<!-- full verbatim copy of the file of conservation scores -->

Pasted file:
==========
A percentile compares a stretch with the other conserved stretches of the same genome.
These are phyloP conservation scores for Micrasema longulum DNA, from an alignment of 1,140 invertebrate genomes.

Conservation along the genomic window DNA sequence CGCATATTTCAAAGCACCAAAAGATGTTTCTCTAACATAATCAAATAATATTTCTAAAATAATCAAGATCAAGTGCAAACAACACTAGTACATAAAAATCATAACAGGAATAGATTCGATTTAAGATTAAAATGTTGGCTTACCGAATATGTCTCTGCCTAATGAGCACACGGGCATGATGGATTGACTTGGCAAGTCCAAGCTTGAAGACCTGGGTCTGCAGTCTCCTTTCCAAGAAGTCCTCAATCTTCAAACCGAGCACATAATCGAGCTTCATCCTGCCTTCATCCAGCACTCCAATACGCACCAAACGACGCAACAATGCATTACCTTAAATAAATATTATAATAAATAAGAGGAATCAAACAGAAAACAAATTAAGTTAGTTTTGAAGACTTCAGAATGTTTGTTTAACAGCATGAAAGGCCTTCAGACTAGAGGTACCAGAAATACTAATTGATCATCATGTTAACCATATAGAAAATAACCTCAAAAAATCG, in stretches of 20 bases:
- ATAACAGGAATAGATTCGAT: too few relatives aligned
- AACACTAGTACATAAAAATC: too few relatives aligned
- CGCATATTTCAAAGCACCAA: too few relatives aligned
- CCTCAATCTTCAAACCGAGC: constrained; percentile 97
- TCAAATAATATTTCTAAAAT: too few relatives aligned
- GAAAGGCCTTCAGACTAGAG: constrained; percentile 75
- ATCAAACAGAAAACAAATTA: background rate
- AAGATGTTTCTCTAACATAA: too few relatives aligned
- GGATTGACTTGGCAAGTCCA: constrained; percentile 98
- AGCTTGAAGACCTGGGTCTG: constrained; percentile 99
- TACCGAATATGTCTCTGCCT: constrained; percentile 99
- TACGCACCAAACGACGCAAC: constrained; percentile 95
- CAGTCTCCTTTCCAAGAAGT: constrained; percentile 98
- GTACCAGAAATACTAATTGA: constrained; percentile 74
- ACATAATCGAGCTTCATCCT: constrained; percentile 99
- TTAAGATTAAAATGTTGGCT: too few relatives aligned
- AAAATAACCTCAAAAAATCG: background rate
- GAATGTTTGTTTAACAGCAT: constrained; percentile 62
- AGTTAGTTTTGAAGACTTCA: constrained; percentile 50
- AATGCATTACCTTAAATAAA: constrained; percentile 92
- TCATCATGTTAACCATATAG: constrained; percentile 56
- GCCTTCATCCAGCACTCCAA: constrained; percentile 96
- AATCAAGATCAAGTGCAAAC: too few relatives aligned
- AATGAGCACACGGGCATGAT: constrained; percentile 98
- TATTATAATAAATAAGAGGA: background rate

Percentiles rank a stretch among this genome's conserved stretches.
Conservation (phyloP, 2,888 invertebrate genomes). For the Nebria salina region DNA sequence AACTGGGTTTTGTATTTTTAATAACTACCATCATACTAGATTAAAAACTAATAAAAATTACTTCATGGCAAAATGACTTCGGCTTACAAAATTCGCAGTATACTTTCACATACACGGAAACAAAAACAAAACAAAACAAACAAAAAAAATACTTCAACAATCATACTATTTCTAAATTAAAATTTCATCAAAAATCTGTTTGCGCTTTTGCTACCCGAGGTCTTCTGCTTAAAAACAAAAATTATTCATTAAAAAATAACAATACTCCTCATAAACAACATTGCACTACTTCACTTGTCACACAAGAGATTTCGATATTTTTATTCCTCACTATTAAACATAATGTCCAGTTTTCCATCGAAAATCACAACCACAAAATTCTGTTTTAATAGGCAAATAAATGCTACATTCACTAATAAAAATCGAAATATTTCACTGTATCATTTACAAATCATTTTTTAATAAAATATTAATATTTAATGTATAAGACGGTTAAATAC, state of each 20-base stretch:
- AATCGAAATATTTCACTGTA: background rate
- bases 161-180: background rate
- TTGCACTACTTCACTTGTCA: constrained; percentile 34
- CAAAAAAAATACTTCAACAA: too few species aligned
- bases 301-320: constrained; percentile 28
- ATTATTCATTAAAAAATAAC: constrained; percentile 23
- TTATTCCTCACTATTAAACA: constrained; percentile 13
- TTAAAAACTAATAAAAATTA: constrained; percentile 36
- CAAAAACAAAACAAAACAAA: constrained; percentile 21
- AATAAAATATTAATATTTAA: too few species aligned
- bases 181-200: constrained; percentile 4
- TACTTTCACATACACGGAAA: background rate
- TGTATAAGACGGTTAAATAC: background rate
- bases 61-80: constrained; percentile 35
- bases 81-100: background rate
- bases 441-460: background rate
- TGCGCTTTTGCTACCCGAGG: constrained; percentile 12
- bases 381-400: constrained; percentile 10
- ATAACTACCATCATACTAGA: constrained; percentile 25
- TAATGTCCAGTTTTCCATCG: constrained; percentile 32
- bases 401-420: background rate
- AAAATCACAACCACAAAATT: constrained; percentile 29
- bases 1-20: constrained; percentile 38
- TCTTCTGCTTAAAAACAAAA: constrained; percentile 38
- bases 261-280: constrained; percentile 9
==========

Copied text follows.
A percentile compares a stretch with the other conserved stretches of the same genome.
These are phyloP conservation scores for Micrasema longulum DNA, from an alignment of 1,140 invertebrate genomes.

Conservation along the genomic window DNA sequence CGCATATTTCAAAGCACCAAAAGATGTTTCTCTAACATAATCAAATAATATTTCTAAAATAATCAAGATCAAGTGCAAACAACACTAGTACATAAAAATCATAACAGGAATAGATTCGATTTAAGATTAAAATGTTGGCTTACCGAATATGTCTCTGCCTAATGAGCACACGGGCATGATGGATTGACTTGGCAAGTCCAAGCTTGAAGACCTGGGTCTGCAGTCTCCTTTCCAAGAAGTCCTCAATCTTCAAACCGAGCACATAATCGAGCTTCATCCTGCCTTCATCCAGCACTCCAATACGCACCAAACGACGCAACAATGCATTACCTTAAATAAATATTATAATAAATAAGAGGAATCAAACAGAAAACAAATTAAGTTAGTTTTGAAGACTTCAGAATGTTTGTTTAACAGCATGAAAGGCCTTCAGACTAGAGGTACCAGAAATACTAATTGATCATCATGTTAACCATATAGAAAATAACCTCAAAAAATCG, in stretches of 20 bases:
- ATAACAGGAATAGATTCGAT: too few relatives aligned
- AACACTAGTACATAAAAATC: too few relatives aligned
- CGCATATTTCAAAGCACCAA: too few relatives aligned
- CCTCAATCTTCAAACCGAGC: constrained; percentile 97
- TCAAATAATATTTCTAAAAT: too few relatives aligned
- GAAAGGCCTTCAGACTAGAG: constrained; percentile 75
- ATCAAACAGAAAACAAATTA: background rate
- AAGATGTTTCTCTAACATAA: too few relatives aligned
- GGATTGACTTGGCAAGTCCA: constrained; percentile 98
- AGCTTGAAGACCTGGGTCTG: constrained; percentile 99
- TACCGAATATGTCTCTGCCT: constrained; percentile 99
- TACGCACCAAACGACGCAAC: constrained; percentile 95
- CAGTCTCCTTTCCAAGAAGT: constrained; percentile 98
- GTACCAGAAATACTAATTGA: constrained; percentile 74
- ACATAATCGAGCTTCATCCT: constrained; percentile 99
- TTAAGATTAAAATGTTGGCT: too few relatives aligned
- AAAATAACCTCAAAAAATCG: background rate
- GAATGTTTGTTTAACAGCAT: constrained; percentile 62
- AGTTAGTTTTGAAGACTTCA: constrained; percentile 50
- AATGCATTACCTTAAATAAA: constrained; percentile 92
- TCATCATGTTAACCATATAG: constrained; percentile 56
- GCCTTCATCCAGCACTCCAA: constrained; percentile 96
- AATCAAGATCAAGTGCAAAC: too few relatives aligned
- AATGAGCACACGGGCATGAT: constrained; percentile 98
- TATTATAATAAATAAGAGGA: background rate

Percentiles rank a stretch among this genome's conserved stretches.
Conservation (phyloP, 2,888 invertebrate genomes). For the Nebria salina region DNA sequence AACTGGGTTTTGTATTTTTAATAACTACCATCATACTAGATTAAAAACTAATAAAAATTACTTCATGGCAAAATGACTTCGGCTTACAAAATTCGCAGTATACTTTCACATACACGGAAACAAAAACAAAACAAAACAAACAAAAAAAATACTTCAACAATCATACTATTTCTAAATTAAAATTTCATCAAAAATCTGTTTGCGCTTTTGCTACCCGAGGTCTTCTGCTTAAAAACAAAAATTATTCATTAAAAAATAACAATACTCCTCATAAACAACATTGCACTACTTCACTTGTCACACAAGAGATTTCGATATTTTTATTCCTCACTATTAAACATAATGTCCAGTTTTCCATCGAAAATCACAACCACAAAATTCTGTTTTAATAGGCAAATAAATGCTACATTCACTAATAAAAATCGAAATATTTCACTGTATCATTTACAAATCATTTTTTAATAAAATATTAATATTTAATGTATAAGACGGTTAAATAC, state of each 20-base stretch:
- AATCGAAATATTTCACTGTA: background rate
- bases 161-180: background rate
- TTGCACTACTTCACTTGTCA: constrained; percentile 34
- CAAAAAAAATACTTCAACAA: too few species aligned
- bases 301-320: constrained; percentile 28
- ATTATTCATTAAAAAATAAC: constrained; percentile 23
- TTATTCCTCACTATTAAACA: constrained; percentile 13
- TTAAAAACTAATAAAAATTA: constrained; percentile 36
- CAAAAACAAAACAAAACAAA: constrained; percentile 21
- AATAAAATATTAATATTTAA: too few species aligned
- bases 181-200: constrained; percentile 4
- TACTTTCACATACACGGAAA: background rate
- TGTATAAGACGGTTAAATAC: background rate
- bases 61-80: constrained; percentile 35
- bases 81-100: background rate
- bases 441-460: background rate
- TGCGCTTTTGCTACCCGAGG: constrained; percentile 12
- bases 381-400: constrained; percentile 10
- ATAACTACCATCATACTAGA: constrained; percentile 25
- TAATGTCCAGTTTTCCATCG: constrained; percentile 32
- bases 401-420: background rate
- AAAATCACAACCACAAAATT: constrained; percentile 29
- bases 1-20: constrained; percentile 38
- TCTTCTGCTTAAAAACAAAA: constrained; percentile 38
- bases 261-280: constrained; percentile 9